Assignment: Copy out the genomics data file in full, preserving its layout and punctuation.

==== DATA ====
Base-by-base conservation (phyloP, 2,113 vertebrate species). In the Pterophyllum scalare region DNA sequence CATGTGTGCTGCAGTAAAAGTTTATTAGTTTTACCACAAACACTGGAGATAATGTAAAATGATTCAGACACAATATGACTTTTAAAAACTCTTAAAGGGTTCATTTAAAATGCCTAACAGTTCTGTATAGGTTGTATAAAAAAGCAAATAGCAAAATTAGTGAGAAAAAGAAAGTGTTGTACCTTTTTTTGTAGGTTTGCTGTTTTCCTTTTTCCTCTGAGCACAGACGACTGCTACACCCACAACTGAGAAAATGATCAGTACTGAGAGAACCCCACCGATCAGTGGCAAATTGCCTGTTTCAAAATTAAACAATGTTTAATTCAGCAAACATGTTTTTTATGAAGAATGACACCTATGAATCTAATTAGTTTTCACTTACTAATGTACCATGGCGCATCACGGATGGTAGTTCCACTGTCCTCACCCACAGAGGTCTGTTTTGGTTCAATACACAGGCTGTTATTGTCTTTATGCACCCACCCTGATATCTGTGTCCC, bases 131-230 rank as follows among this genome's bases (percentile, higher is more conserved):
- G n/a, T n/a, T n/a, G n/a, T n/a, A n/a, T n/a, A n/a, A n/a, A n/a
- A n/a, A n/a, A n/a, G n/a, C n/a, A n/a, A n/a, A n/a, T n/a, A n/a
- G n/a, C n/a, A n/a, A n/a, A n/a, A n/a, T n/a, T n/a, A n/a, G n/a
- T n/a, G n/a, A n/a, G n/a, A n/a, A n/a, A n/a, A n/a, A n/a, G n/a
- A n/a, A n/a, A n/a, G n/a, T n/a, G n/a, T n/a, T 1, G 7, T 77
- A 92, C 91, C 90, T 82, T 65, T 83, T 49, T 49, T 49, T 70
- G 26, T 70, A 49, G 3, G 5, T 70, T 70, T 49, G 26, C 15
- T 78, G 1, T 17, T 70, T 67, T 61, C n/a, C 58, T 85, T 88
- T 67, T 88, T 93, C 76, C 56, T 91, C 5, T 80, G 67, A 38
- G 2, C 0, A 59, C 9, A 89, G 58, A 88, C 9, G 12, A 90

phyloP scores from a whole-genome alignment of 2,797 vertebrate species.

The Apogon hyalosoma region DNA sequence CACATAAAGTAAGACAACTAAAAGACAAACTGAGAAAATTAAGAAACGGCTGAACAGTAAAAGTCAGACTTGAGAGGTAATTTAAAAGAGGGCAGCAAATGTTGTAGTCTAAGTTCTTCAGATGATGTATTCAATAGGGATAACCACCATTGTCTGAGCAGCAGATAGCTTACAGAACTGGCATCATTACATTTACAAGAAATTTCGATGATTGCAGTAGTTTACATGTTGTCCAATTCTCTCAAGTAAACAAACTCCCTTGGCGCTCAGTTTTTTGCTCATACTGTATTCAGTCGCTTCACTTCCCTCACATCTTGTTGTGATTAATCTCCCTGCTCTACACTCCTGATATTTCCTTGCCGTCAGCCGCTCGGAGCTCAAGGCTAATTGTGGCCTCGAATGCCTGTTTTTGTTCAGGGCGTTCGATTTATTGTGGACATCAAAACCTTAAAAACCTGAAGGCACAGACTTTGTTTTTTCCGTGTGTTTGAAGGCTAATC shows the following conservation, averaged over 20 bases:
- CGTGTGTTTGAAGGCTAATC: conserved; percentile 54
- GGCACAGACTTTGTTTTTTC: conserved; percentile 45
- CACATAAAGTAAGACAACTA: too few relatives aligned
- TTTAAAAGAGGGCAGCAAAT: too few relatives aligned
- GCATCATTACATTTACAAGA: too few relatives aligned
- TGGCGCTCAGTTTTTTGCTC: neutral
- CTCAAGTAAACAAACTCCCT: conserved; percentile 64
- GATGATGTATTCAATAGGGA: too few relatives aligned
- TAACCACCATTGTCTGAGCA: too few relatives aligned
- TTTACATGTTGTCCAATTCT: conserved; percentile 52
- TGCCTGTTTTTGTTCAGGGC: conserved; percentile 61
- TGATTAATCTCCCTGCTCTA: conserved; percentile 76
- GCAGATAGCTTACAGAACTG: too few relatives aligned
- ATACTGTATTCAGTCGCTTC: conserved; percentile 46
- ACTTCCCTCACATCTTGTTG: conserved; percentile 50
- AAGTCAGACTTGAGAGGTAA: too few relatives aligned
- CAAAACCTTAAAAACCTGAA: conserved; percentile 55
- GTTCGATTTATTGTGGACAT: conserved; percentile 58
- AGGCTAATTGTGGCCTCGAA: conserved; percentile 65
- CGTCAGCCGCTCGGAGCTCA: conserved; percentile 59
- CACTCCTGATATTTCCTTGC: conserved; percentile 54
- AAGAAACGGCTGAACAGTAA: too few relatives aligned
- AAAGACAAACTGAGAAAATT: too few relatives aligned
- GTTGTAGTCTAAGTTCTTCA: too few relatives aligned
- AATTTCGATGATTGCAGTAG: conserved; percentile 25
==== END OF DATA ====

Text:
Base-by-base conservation (phyloP, 2,113 vertebrate species). In the Pterophyllum scalare region DNA sequence CATGTGTGCTGCAGTAAAAGTTTATTAGTTTTACCACAAACACTGGAGATAATGTAAAATGATTCAGACACAATATGACTTTTAAAAACTCTTAAAGGGTTCATTTAAAATGCCTAACAGTTCTGTATAGGTTGTATAAAAAAGCAAATAGCAAAATTAGTGAGAAAAAGAAAGTGTTGTACCTTTTTTTGTAGGTTTGCTGTTTTCCTTTTTCCTCTGAGCACAGACGACTGCTACACCCACAACTGAGAAAATGATCAGTACTGAGAGAACCCCACCGATCAGTGGCAAATTGCCTGTTTCAAAATTAAACAATGTTTAATTCAGCAAACATGTTTTTTATGAAGAATGACACCTATGAATCTAATTAGTTTTCACTTACTAATGTACCATGGCGCATCACGGATGGTAGTTCCACTGTCCTCACCCACAGAGGTCTGTTTTGGTTCAATACACAGGCTGTTATTGTCTTTATGCACCCACCCTGATATCTGTGTCCC, bases 131-230 rank as follows among this genome's bases (percentile, higher is more conserved):
- G n/a, T n/a, T n/a, G n/a, T n/a, A n/a, T n/a, A n/a, A n/a, A n/a
- A n/a, A n/a, A n/a, G n/a, C n/a, A n/a, A n/a, A n/a, T n/a, A n/a
- G n/a, C n/a, A n/a, A n/a, A n/a, A n/a, T n/a, T n/a, A n/a, G n/a
- T n/a, G n/a, A n/a, G n/a, A n/a, A n/a, A n/a, A n/a, A n/a, G n/a
- A n/a, A n/a, A n/a, G n/a, T n/a, G n/a, T n/a, T 1, G 7, T 77
- A 92, C 91, C 90, T 82, T 65, T 83, T 49, T 49, T 49, T 70
- G 26, T 70, A 49, G 3, G 5, T 70, T 70, T 49, G 26, C 15
- T 78, G 1, T 17, T 70, T 67, T 61, C n/a, C 58, T 85, T 88
- T 67, T 88, T 93, C 76, C 56, T 91, C 5, T 80, G 67, A 38
- G 2, C 0, A 59, C 9, A 89, G 58, A 88, C 9, G 12, A 90

phyloP scores from a whole-genome alignment of 2,797 vertebrate species.

The Apogon hyalosoma region DNA sequence CACATAAAGTAAGACAACTAAAAGACAAACTGAGAAAATTAAGAAACGGCTGAACAGTAAAAGTCAGACTTGAGAGGTAATTTAAAAGAGGGCAGCAAATGTTGTAGTCTAAGTTCTTCAGATGATGTATTCAATAGGGATAACCACCATTGTCTGAGCAGCAGATAGCTTACAGAACTGGCATCATTACATTTACAAGAAATTTCGATGATTGCAGTAGTTTACATGTTGTCCAATTCTCTCAAGTAAACAAACTCCCTTGGCGCTCAGTTTTTTGCTCATACTGTATTCAGTCGCTTCACTTCCCTCACATCTTGTTGTGATTAATCTCCCTGCTCTACACTCCTGATATTTCCTTGCCGTCAGCCGCTCGGAGCTCAAGGCTAATTGTGGCCTCGAATGCCTGTTTTTGTTCAGGGCGTTCGATTTATTGTGGACATCAAAACCTTAAAAACCTGAAGGCACAGACTTTGTTTTTTCCGTGTGTTTGAAGGCTAATC shows the following conservation, averaged over 20 bases:
- CGTGTGTTTGAAGGCTAATC: conserved; percentile 54
- GGCACAGACTTTGTTTTTTC: conserved; percentile 45
- CACATAAAGTAAGACAACTA: too few relatives aligned
- TTTAAAAGAGGGCAGCAAAT: too few relatives aligned
- GCATCATTACATTTACAAGA: too few relatives aligned
- TGGCGCTCAGTTTTTTGCTC: neutral
- CTCAAGTAAACAAACTCCCT: conserved; percentile 64
- GATGATGTATTCAATAGGGA: too few relatives aligned
- TAACCACCATTGTCTGAGCA: too few relatives aligned
- TTTACATGTTGTCCAATTCT: conserved; percentile 52
- TGCCTGTTTTTGTTCAGGGC: conserved; percentile 61
- TGATTAATCTCCCTGCTCTA: conserved; percentile 76
- GCAGATAGCTTACAGAACTG: too few relatives aligned
- ATACTGTATTCAGTCGCTTC: conserved; percentile 46
- ACTTCCCTCACATCTTGTTG: conserved; percentile 50
- AAGTCAGACTTGAGAGGTAA: too few relatives aligned
- CAAAACCTTAAAAACCTGAA: conserved; percentile 55
- GTTCGATTTATTGTGGACAT: conserved; percentile 58
- AGGCTAATTGTGGCCTCGAA: conserved; percentile 65
- CGTCAGCCGCTCGGAGCTCA: conserved; percentile 59
- CACTCCTGATATTTCCTTGC: conserved; percentile 54
- AAGAAACGGCTGAACAGTAA: too few relatives aligned
- AAAGACAAACTGAGAAAATT: too few relatives aligned
- GTTGTAGTCTAAGTTCTTCA: too few relatives aligned
- AATTTCGATGATTGCAGTAG: conserved; percentile 25